Discover Offa's Dyke Path
The Welsh language - Llanfairpwllgwyngyl - and other long names!
The history of the Welsh language is a fascinating one, with it being though to be one of the oldest living languages in Europe! 23% of the population today still speak Cymraeg (Welsh) and its lilting tones are simply a delight to listen to!
The Welsh language originates from the Celtic language which arrived in Britain around 600BC and evolved into Brythonic (the basis for Cymraeg). When the Anglo-Saxons invaded around the 12th century, Middle Welsh as it was called then, survived and many Welsh-speaking people can still understand this today.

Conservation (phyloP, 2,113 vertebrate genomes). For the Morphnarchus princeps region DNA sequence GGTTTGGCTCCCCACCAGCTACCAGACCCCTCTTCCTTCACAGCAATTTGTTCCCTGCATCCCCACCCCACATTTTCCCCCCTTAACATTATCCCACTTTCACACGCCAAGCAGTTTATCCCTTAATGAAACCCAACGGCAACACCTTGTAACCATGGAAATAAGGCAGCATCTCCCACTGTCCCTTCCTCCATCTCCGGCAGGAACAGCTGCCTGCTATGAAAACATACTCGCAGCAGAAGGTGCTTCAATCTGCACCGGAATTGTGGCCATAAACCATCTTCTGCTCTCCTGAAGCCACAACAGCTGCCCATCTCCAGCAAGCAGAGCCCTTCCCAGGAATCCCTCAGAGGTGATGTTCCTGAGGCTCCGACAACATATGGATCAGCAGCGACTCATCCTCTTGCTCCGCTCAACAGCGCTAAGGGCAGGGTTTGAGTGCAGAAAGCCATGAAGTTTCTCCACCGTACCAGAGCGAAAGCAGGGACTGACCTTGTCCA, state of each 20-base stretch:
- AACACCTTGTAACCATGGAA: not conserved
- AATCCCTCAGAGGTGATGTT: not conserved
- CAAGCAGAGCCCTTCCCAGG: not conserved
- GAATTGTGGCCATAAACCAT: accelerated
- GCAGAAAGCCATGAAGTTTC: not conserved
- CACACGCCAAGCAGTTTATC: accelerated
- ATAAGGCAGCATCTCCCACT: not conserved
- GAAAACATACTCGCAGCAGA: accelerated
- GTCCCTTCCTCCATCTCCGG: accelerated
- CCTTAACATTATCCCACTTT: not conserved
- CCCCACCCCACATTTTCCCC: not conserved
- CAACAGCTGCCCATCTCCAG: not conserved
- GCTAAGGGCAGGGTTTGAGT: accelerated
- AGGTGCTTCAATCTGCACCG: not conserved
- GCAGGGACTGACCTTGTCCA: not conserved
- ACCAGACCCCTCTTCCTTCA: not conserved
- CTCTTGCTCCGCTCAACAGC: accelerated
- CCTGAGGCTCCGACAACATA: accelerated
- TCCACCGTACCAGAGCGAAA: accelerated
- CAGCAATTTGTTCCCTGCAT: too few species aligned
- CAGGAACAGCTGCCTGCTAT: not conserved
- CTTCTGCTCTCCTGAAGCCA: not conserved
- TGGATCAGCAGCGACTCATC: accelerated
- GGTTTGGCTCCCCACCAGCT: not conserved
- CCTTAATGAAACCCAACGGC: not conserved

The language was banned in 1536 by Henry VIII and it began to be suppressed, as people needed to speak English to get jobs. It was revived through political campaigns in the 20th century and in 1992 it was given equal status as English.
Some useful words
Cymru - Wales
Bore da - Good morning
Prynhawn da - Good afternoon
Iechyd da! - Cheers!
Llanfairpwllgwyngyllgogerychwyrndrobwllllantysiliogogogoch - no, that isn't a typo! Famous for being the longest place name in Europe, it translates to "St Mary's Church in the Hollow of the White Hazel near a Rapid Whirlpool and the Church of St. Tysilio near the Red Cave".